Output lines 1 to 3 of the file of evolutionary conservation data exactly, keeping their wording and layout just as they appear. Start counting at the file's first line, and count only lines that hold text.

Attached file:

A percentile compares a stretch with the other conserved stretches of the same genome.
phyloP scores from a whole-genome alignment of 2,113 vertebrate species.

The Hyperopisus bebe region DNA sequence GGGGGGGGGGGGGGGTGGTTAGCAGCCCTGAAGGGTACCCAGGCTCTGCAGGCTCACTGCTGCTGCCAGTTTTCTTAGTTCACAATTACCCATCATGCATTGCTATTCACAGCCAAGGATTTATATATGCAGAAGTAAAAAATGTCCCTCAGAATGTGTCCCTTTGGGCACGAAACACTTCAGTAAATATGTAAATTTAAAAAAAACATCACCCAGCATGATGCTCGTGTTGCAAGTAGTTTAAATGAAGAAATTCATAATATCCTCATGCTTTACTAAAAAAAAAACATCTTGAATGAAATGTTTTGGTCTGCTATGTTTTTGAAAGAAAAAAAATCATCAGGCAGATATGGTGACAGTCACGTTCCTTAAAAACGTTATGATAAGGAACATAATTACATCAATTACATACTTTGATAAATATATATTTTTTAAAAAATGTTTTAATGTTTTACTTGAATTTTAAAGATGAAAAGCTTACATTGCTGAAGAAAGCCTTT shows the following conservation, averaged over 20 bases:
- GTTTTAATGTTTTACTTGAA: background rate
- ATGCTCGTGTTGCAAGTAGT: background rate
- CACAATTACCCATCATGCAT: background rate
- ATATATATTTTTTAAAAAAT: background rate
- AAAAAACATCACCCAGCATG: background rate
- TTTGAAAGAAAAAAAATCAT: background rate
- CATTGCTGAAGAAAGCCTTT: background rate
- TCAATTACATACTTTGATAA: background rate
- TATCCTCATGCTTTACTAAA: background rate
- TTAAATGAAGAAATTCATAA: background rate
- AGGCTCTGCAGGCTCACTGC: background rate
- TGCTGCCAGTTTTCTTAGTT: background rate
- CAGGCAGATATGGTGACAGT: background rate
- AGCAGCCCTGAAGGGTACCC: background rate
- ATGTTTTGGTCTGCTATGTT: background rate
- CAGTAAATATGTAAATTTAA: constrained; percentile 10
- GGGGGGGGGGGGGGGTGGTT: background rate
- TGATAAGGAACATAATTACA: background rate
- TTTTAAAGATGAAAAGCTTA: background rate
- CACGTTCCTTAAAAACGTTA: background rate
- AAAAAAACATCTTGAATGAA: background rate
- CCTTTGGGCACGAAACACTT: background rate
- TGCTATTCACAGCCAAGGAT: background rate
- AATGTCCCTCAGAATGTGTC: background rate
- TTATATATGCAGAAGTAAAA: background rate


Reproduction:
A percentile compares a stretch with the other conserved stretches of the same genome.
phyloP scores from a whole-genome alignment of 2,113 vertebrate species.

The Hyperopisus bebe region DNA sequence GGGGGGGGGGGGGGGTGGTTAGCAGCCCTGAAGGGTACCCAGGCTCTGCAGGCTCACTGCTGCTGCCAGTTTTCTTAGTTCACAATTACCCATCATGCATTGCTATTCACAGCCAAGGATTTATATATGCAGAAGTAAAAAATGTCCCTCAGAATGTGTCCCTTTGGGCACGAAACACTTCAGTAAATATGTAAATTTAAAAAAAACATCACCCAGCATGATGCTCGTGTTGCAAGTAGTTTAAATGAAGAAATTCATAATATCCTCATGCTTTACTAAAAAAAAAACATCTTGAATGAAATGTTTTGGTCTGCTATGTTTTTGAAAGAAAAAAAATCATCAGGCAGATATGGTGACAGTCACGTTCCTTAAAAACGTTATGATAAGGAACATAATTACATCAATTACATACTTTGATAAATATATATTTTTTAAAAAATGTTTTAATGTTTTACTTGAATTTTAAAGATGAAAAGCTTACATTGCTGAAGAAAGCCTTT shows the following conservation, averaged over 20 bases: